[Haskell-cafe] rewrite rules to specialize function according to type class?

Max Bolingbroke batterseapower at hotmail.com
Tue Feb 15 15:48:17 CET 2011

On 15 February 2011 11:23, Roman Leshchinskiy <rl at cse.unsw.edu.au> wrote:
> I wouldn't necessarily expect this to guarantee inlining for the same
> reason that the following code doesn't guarantee that foo gets rewritten
> to <big>:
> foo = bar
> {-# INLINE bar #-}
> bar = <big>
> It might work with the current implementation (I'm not even sure if it
> does) but it would always look dodgy to me.

In this case there doesn't seem to be any point inlining anyway,
because nothing is known about the context into which you are
inlining. Nonetheless, what will happen (I think) is that any users of
"foo" will get the definition of "foo" inlined (because that doesn't
increase program size) so now they refer to "bar" instead. Now GHC can
look at the use site of bar and the definition of bar and decide
whether it is a good idea to inline.

Basically, I expect the small RHS for the default in my class
declaration to be inlined unconditionally, and then GHCs heuristics
will determine how and when to inline the "actual" default definition
(e.g. default_foo). This differs from the current story in that with
the present setup you can write the INLINE and default method directly
in the class definition, and then GHC does not need to inline the
small RHS of the default to get a chance to apply its inlining
heuristics on the "actual" default method.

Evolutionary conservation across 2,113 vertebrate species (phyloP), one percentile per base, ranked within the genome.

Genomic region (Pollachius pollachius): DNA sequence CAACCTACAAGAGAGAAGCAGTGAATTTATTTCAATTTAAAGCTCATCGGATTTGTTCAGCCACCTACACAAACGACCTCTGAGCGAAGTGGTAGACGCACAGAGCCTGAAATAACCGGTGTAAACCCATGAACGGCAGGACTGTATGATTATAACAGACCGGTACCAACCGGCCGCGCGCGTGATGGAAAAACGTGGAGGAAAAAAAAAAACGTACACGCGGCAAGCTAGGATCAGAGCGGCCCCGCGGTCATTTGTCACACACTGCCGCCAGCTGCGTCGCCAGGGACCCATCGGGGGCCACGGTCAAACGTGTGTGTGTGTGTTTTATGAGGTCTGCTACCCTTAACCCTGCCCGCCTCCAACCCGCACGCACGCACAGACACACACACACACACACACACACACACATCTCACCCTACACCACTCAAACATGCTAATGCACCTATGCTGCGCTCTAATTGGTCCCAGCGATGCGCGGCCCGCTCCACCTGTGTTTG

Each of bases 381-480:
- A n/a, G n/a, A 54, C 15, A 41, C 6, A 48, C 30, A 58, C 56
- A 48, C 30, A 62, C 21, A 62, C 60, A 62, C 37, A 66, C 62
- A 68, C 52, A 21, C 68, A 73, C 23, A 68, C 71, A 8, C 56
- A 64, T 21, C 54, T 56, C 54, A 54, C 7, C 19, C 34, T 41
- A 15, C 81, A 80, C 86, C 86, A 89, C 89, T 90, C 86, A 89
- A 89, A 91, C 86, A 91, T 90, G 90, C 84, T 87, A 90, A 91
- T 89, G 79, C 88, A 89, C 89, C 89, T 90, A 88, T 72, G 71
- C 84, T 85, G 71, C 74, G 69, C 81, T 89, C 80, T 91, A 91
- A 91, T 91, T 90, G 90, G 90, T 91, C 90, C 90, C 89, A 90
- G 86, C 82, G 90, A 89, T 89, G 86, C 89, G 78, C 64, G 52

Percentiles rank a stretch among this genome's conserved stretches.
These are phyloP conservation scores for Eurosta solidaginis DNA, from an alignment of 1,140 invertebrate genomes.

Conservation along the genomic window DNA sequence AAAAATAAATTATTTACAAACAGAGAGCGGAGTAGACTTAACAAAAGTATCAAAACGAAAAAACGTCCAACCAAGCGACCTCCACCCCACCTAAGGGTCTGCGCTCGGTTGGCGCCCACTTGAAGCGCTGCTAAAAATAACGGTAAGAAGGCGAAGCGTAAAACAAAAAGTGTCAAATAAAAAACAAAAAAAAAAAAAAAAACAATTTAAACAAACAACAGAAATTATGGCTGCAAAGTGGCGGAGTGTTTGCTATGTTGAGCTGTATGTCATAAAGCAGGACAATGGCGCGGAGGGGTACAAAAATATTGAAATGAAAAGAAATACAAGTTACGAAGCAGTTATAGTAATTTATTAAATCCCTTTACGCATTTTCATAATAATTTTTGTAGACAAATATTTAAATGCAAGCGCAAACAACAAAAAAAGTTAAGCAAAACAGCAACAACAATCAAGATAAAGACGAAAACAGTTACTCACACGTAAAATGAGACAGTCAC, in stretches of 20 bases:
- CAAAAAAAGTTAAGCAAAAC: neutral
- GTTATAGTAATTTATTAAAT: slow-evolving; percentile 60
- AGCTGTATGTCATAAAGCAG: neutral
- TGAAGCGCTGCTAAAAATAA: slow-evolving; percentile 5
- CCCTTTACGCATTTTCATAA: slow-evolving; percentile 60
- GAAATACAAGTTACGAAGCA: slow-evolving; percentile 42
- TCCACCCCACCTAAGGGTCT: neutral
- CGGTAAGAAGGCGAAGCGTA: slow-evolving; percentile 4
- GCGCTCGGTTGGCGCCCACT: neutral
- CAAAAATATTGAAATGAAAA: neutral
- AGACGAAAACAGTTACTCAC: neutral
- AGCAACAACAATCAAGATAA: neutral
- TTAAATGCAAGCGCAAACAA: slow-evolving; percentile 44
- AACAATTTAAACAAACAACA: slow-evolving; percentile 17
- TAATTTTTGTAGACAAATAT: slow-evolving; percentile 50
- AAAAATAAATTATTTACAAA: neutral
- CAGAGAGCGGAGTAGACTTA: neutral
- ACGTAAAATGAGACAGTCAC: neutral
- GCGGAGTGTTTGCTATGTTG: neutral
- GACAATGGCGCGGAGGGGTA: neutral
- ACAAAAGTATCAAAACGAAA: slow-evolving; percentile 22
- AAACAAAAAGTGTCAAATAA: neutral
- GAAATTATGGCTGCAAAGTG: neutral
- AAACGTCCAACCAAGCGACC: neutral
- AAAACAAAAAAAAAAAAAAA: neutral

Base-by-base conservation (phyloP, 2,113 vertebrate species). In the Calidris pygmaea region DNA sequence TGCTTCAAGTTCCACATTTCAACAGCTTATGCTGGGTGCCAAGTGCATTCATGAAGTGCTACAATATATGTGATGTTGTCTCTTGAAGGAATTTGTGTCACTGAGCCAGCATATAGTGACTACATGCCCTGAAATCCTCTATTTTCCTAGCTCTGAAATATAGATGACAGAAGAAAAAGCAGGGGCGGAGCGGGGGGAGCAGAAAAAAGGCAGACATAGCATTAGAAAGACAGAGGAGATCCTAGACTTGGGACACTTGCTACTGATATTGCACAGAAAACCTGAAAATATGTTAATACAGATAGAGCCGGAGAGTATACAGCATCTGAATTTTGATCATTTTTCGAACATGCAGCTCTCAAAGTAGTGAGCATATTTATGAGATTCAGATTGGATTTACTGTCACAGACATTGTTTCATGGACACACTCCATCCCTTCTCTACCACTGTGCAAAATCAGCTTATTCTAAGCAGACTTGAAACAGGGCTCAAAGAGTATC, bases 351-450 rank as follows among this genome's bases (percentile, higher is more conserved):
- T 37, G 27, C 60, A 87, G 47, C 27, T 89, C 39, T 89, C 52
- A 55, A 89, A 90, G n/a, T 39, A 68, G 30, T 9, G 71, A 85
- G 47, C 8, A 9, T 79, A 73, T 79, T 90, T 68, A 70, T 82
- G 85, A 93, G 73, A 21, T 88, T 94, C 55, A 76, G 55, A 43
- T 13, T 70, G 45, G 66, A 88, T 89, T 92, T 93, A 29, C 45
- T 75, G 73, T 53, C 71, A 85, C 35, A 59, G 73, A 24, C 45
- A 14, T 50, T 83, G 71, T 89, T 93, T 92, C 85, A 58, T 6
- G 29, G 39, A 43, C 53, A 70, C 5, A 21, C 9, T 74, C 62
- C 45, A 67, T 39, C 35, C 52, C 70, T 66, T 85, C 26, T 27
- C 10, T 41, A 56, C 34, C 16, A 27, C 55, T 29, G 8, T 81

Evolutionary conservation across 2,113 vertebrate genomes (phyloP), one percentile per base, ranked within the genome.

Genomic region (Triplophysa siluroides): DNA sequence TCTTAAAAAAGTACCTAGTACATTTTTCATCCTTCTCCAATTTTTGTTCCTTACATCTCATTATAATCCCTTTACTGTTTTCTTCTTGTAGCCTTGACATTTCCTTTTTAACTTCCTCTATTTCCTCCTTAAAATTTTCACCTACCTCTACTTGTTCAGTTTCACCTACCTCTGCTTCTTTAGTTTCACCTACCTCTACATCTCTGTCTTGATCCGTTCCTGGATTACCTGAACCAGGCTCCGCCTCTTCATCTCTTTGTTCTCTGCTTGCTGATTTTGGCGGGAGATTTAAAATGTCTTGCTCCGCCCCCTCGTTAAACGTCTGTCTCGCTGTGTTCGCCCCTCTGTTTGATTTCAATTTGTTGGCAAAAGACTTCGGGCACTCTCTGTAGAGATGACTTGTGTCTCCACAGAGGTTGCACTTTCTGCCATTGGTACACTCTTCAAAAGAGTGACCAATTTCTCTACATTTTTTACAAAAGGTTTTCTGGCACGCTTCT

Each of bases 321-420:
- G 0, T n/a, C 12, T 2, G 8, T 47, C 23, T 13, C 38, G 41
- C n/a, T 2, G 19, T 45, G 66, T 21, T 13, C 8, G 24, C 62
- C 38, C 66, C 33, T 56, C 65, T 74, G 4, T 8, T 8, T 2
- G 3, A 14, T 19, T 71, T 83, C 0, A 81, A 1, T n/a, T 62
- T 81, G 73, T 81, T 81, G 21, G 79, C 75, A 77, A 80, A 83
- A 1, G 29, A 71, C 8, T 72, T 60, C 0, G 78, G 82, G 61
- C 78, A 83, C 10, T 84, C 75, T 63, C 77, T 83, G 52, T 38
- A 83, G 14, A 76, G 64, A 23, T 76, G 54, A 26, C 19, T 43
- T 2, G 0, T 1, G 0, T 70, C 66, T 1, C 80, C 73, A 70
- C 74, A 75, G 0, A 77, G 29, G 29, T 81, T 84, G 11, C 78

However, given that these small RHSes *should* be inlined eagerly and
ubiquitously, there shouldn't be a detectable difference writing
default methods directly and the proposed pattern for adding INLINE
pragmas to default methods.

> Also, what if I write:
> class MyClass a where
>  foo :: a -> a
>  foo x = default_foo x
> I assume this wouldn't guarantee inlining?

I don't know about any guarantee -- again personally I would only hope
the inlining would only occur should GHC decide it is worth it -- but
this still looks like it should be OK under the no-size-increase
inlining heuristic. I think the simplifier will probably avoid
actually inlining unless foo is applied to at least 1 arg to avoid
increasing allocation, but any interesting use site will meet that

I do not really know what the simplifier does in enough detail to know
exactly what will happen here, though. This is just an educated guess
as to what will happen, which makes me think that my proposed pattern
is OK.


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